A computer-implemented software algorithm that implements eclipse feedforward control method 20a of the present invention has been successfully tested in a mixed simulation test environment. This testing was completed with a flight version of a spacecraft control processor using a simulated spacecraft 19 and operating environment. The present eclipse feedforward control method 20a has been shown to provide for reliable compensation for simulated eclipse transients and the thermal shock resulting therefrom.
Although a torque doublet has been described in the above example, the feedforward profile may have any shape necessary to compensate for the thermal shock disturbance, or other disturbance that is to be compensated. The choice of a torque doublet is a very simple example of one possible torque profile. Also, a large number of other methods may be employed to sense the onset and end of the eclipse, or other compensatable disturbance. Alternatives to sensing battery discharge current include sensing wing or electrical bus temperature changes, or incorporating a sun sensor on the spacecraft to measure incident sunlight. Eclipse entry and exit may also be predicted using information about the time of day and the time of year. Also, for certain spacecraft configurations, the shape and magnitude of the feedforward profile may be calculated analytically, thereby eliminating the need for an on-orbit test.
In summary, and in view of the above, the present invention provides for a control system that includes a closed loop control system, an open loop compensation system whose output signals are combined with those of the closed loop control system, and a physical system that is perturbed by a predictable disturbance that is compensated by the combined output signals from the closed loop control system and the open loop compensation system. The feedforward compensation system is most often used to augment the closed loop control system. The feedforward control system compensates for known disturbances and the closed loop control system provides robustness for the system. The closed loop and open loop control systems taken together provide for an attitude control system that is adapted to accurately control the attitude of the spacecraft in the presence of predictable disturbances.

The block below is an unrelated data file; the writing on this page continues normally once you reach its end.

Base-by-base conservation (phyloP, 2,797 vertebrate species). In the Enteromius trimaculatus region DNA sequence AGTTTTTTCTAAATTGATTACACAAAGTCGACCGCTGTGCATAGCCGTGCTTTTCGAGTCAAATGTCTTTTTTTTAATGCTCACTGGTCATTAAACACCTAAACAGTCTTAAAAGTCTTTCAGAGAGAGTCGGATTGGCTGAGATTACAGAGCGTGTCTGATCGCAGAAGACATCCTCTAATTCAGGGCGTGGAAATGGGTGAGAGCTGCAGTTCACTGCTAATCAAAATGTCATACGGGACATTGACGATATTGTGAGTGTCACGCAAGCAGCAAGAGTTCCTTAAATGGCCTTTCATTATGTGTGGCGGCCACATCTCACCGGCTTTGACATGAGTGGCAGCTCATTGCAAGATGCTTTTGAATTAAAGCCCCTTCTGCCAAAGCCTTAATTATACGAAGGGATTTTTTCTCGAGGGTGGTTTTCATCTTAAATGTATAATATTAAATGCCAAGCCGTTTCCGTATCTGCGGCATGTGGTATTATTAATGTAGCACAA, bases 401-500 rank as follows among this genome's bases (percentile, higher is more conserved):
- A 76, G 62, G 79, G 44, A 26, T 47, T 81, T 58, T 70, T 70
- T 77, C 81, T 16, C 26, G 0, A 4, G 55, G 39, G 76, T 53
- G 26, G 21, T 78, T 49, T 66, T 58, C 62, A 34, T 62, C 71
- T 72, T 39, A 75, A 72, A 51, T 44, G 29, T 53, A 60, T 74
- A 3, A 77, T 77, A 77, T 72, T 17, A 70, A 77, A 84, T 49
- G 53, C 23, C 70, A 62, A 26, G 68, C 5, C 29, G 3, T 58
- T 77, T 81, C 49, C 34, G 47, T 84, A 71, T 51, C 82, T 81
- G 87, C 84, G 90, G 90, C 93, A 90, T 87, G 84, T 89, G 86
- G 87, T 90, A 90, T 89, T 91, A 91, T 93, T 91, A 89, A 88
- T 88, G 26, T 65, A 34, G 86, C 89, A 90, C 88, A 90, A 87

Thus there has been described a new and improved control system and method that provides thermal shock compensation for orbiting spacecraft using feedforward control. It is to be understood that the above-described embodiment is merely illustrative of some of the many specific embodiments which represent applications of the principles of the present invention. Clearly, numerous and other arrangements can be readily devised by those skilled in the art without departing from the scope of the invention.
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|International Classification||B64G1/24, B64G1/36, G05D1/08|
|Cooperative Classification||B64G1/36, B64G1/24, G05D1/0883|
|European Classification||B64G1/24, G05D1/08D|
|Apr 30, 1998||AS||Assignment|
Owner name: HUGHES ELECTRONICS CORPORATION, CALIFORNIA
Free format text: ASSIGNMENT OF ASSIGNORS INTEREST;ASSIGNOR:HE HOLDINGS INC., HUGHES ELECTRONICS, FORMERLY KNOWN AS HUGHES AIRCRAFT COMPANY;REEL/FRAME:009123/0473
Effective date: 19971216
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|Nov 19, 2007||REMI||Maintenance fee reminder mailed|